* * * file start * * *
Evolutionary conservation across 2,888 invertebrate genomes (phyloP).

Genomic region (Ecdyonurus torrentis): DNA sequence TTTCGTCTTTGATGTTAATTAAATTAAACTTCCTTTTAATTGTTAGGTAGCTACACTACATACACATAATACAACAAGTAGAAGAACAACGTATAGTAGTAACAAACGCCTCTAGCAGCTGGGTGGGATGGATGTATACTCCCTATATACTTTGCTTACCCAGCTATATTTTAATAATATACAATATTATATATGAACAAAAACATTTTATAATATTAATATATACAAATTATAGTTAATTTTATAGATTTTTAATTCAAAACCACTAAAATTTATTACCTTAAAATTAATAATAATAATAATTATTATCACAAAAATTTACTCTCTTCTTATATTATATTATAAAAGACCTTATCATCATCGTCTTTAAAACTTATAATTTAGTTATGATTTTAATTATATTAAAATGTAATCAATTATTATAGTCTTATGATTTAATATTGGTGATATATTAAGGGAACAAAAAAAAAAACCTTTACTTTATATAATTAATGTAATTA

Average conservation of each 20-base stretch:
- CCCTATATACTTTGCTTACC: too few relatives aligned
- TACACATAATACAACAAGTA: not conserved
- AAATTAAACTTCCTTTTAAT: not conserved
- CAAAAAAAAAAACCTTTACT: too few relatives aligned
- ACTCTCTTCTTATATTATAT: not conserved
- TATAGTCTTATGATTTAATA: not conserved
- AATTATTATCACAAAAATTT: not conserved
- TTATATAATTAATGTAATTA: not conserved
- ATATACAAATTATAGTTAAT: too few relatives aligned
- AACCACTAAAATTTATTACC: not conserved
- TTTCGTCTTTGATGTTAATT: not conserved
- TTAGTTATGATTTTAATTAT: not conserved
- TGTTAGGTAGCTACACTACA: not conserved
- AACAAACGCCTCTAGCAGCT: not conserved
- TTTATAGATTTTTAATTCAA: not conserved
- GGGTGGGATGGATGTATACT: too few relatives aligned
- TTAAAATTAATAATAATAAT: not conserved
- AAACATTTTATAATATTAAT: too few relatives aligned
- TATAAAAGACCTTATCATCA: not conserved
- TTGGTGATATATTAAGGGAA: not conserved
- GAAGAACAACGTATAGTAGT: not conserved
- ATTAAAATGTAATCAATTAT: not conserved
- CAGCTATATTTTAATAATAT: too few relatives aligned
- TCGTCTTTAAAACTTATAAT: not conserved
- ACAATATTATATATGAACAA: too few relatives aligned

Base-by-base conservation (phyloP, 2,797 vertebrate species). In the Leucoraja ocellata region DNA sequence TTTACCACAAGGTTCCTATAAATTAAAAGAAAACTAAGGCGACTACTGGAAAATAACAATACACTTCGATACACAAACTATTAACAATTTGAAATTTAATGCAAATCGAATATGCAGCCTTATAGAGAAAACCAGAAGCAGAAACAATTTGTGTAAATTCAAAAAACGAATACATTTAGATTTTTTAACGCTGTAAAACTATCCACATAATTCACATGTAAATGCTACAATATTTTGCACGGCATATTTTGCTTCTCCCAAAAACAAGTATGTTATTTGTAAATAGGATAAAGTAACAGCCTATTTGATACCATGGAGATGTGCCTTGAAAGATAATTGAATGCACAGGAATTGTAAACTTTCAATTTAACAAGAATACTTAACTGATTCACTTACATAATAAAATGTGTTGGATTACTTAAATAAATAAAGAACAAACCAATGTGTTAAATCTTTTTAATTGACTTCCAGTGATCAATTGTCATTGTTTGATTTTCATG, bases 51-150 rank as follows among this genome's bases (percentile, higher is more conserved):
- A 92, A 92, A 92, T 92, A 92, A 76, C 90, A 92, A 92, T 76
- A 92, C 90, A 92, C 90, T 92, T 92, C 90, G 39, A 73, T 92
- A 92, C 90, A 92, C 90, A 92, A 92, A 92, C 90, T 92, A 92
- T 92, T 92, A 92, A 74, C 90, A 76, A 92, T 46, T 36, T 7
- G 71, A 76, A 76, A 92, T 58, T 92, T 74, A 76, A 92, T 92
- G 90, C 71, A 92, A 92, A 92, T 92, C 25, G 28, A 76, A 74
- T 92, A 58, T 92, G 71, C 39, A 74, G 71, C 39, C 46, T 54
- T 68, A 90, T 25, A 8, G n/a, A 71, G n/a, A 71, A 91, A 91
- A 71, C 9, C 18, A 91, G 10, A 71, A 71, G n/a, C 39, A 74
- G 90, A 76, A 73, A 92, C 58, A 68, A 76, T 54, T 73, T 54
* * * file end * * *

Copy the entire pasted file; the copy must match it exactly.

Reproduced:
Evolutionary conservation across 2,888 invertebrate genomes (phyloP).

Genomic region (Ecdyonurus torrentis): DNA sequence TTTCGTCTTTGATGTTAATTAAATTAAACTTCCTTTTAATTGTTAGGTAGCTACACTACATACACATAATACAACAAGTAGAAGAACAACGTATAGTAGTAACAAACGCCTCTAGCAGCTGGGTGGGATGGATGTATACTCCCTATATACTTTGCTTACCCAGCTATATTTTAATAATATACAATATTATATATGAACAAAAACATTTTATAATATTAATATATACAAATTATAGTTAATTTTATAGATTTTTAATTCAAAACCACTAAAATTTATTACCTTAAAATTAATAATAATAATAATTATTATCACAAAAATTTACTCTCTTCTTATATTATATTATAAAAGACCTTATCATCATCGTCTTTAAAACTTATAATTTAGTTATGATTTTAATTATATTAAAATGTAATCAATTATTATAGTCTTATGATTTAATATTGGTGATATATTAAGGGAACAAAAAAAAAAACCTTTACTTTATATAATTAATGTAATTA

Average conservation of each 20-base stretch:
- CCCTATATACTTTGCTTACC: too few relatives aligned
- TACACATAATACAACAAGTA: not conserved
- AAATTAAACTTCCTTTTAAT: not conserved
- CAAAAAAAAAAACCTTTACT: too few relatives aligned
- ACTCTCTTCTTATATTATAT: not conserved
- TATAGTCTTATGATTTAATA: not conserved
- AATTATTATCACAAAAATTT: not conserved
- TTATATAATTAATGTAATTA: not conserved
- ATATACAAATTATAGTTAAT: too few relatives aligned
- AACCACTAAAATTTATTACC: not conserved
- TTTCGTCTTTGATGTTAATT: not conserved
- TTAGTTATGATTTTAATTAT: not conserved
- TGTTAGGTAGCTACACTACA: not conserved
- AACAAACGCCTCTAGCAGCT: not conserved
- TTTATAGATTTTTAATTCAA: not conserved
- GGGTGGGATGGATGTATACT: too few relatives aligned
- TTAAAATTAATAATAATAAT: not conserved
- AAACATTTTATAATATTAAT: too few relatives aligned
- TATAAAAGACCTTATCATCA: not conserved
- TTGGTGATATATTAAGGGAA: not conserved
- GAAGAACAACGTATAGTAGT: not conserved
- ATTAAAATGTAATCAATTAT: not conserved
- CAGCTATATTTTAATAATAT: too few relatives aligned
- TCGTCTTTAAAACTTATAAT: not conserved
- ACAATATTATATATGAACAA: too few relatives aligned

Base-by-base conservation (phyloP, 2,797 vertebrate species). In the Leucoraja ocellata region DNA sequence TTTACCACAAGGTTCCTATAAATTAAAAGAAAACTAAGGCGACTACTGGAAAATAACAATACACTTCGATACACAAACTATTAACAATTTGAAATTTAATGCAAATCGAATATGCAGCCTTATAGAGAAAACCAGAAGCAGAAACAATTTGTGTAAATTCAAAAAACGAATACATTTAGATTTTTTAACGCTGTAAAACTATCCACATAATTCACATGTAAATGCTACAATATTTTGCACGGCATATTTTGCTTCTCCCAAAAACAAGTATGTTATTTGTAAATAGGATAAAGTAACAGCCTATTTGATACCATGGAGATGTGCCTTGAAAGATAATTGAATGCACAGGAATTGTAAACTTTCAATTTAACAAGAATACTTAACTGATTCACTTACATAATAAAATGTGTTGGATTACTTAAATAAATAAAGAACAAACCAATGTGTTAAATCTTTTTAATTGACTTCCAGTGATCAATTGTCATTGTTTGATTTTCATG, bases 51-150 rank as follows among this genome's bases (percentile, higher is more conserved):
- A 92, A 92, A 92, T 92, A 92, A 76, C 90, A 92, A 92, T 76
- A 92, C 90, A 92, C 90, T 92, T 92, C 90, G 39, A 73, T 92
- A 92, C 90, A 92, C 90, A 92, A 92, A 92, C 90, T 92, A 92
- T 92, T 92, A 92, A 74, C 90, A 76, A 92, T 46, T 36, T 7
- G 71, A 76, A 76, A 92, T 58, T 92, T 74, A 76, A 92, T 92
- G 90, C 71, A 92, A 92, A 92, T 92, C 25, G 28, A 76, A 74
- T 92, A 58, T 92, G 71, C 39, A 74, G 71, C 39, C 46, T 54
- T 68, A 90, T 25, A 8, G n/a, A 71, G n/a, A 71, A 91, A 91
- A 71, C 9, C 18, A 91, G 10, A 71, A 71, G n/a, C 39, A 74
- G 90, A 76, A 73, A 92, C 58, A 68, A 76, T 54, T 73, T 54